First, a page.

You’ll ask yourself throughout much of the running time of Glory to the Filmmaker, “What in the hell is this thing about?” We get to experience dancing aliens, asteroid impacts, duck puppets and submarines, all products from the shattered brain of “Beat” Takeshi.

Roughly, this is a post-modernist take on the filmmaker’s own impotence, his inability seemingly to move forward from the films that made him famous (gangster and swordplay), and to delve into genres that he has yet to explore. The conceit is funny and thoroughly enjoyable when it’s working, and the first half of the movie is told with a wink and a smile, with each segment short and to the (ridiculous) point. It all kinda goes to hell once he settles on a truly insane genre: take one part Buñuel, add a dash of typically psychotic/sadistic Japanese game show, through in a bunch of wrestlers in masks, and you get a small sense of what’s going on here. Oh, and let’s not forget the repeated torturing of a fiberglass representation of the director himself.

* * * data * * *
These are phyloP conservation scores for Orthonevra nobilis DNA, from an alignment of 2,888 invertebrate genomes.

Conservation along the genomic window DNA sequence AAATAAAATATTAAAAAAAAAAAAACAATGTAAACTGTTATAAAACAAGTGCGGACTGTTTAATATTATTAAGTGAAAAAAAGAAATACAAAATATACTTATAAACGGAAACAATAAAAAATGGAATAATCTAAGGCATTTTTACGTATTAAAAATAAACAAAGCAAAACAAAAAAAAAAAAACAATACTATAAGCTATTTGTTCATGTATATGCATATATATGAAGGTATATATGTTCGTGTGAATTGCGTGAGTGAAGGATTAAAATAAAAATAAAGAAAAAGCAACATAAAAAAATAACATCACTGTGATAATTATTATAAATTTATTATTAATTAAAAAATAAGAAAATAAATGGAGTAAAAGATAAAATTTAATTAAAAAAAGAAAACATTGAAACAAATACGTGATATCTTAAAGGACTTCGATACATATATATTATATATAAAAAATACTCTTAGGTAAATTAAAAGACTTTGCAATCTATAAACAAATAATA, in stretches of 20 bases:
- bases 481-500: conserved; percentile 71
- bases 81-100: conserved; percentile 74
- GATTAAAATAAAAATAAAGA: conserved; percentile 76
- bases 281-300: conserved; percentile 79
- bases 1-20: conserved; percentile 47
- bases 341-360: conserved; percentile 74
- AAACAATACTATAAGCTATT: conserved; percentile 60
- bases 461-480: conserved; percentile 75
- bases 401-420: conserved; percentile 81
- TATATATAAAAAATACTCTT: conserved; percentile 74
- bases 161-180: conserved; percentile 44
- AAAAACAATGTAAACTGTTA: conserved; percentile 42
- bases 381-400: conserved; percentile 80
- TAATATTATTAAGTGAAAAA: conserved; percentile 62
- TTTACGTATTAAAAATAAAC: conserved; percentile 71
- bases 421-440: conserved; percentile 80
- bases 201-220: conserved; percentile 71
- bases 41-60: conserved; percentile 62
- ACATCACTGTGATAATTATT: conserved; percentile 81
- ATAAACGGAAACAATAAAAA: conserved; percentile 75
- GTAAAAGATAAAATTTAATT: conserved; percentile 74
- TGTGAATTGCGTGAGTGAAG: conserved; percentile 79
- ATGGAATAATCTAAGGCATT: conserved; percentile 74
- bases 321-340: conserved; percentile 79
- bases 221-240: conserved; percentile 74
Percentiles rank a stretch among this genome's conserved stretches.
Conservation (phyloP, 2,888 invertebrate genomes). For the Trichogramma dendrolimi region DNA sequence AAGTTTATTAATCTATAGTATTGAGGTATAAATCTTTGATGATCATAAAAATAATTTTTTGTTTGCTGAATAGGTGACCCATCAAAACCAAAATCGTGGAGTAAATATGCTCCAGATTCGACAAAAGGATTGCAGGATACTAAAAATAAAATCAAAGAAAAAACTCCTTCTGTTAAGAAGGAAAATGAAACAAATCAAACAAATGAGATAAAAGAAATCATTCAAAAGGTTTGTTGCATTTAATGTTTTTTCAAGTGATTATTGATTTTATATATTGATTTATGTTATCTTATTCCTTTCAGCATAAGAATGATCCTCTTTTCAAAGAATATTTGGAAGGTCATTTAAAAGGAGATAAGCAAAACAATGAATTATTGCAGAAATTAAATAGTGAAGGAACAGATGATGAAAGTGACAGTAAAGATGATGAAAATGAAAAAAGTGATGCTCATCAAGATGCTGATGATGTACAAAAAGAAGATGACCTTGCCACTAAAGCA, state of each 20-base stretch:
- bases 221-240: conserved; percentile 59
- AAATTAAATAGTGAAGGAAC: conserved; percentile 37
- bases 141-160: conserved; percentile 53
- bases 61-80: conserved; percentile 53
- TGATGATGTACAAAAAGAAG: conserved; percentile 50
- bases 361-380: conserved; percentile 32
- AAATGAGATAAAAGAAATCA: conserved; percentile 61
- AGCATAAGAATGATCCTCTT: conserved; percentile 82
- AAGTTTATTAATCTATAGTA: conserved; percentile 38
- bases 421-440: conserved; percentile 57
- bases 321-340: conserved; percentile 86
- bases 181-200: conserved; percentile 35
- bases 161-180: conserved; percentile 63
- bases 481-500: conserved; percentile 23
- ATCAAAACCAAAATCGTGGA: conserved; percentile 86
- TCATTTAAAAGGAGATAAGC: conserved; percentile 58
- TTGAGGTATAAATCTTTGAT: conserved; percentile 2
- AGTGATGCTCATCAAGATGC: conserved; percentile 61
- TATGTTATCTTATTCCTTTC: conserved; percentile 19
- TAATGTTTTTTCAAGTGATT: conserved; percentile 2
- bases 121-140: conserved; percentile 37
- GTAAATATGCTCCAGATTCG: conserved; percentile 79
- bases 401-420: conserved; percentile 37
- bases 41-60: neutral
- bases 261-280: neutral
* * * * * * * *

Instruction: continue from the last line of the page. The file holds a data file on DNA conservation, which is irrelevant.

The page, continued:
Knowing the “what”, in this case, does little to tell you the “why” in terms of the comings and goings of the film, and it’s silliness will certainly not be to everyone’s taste. Still, in a weird way it’s enjoyable, certainly not something to watch on a whim, but has laughs and insanity to keep it chugging along. It’s a dark and weird Monty Python sketch (complete with Gilliamesque animation and titles at the end), a kooky trip through the brain of a filmmaker who’s looking for anything but glory with this work.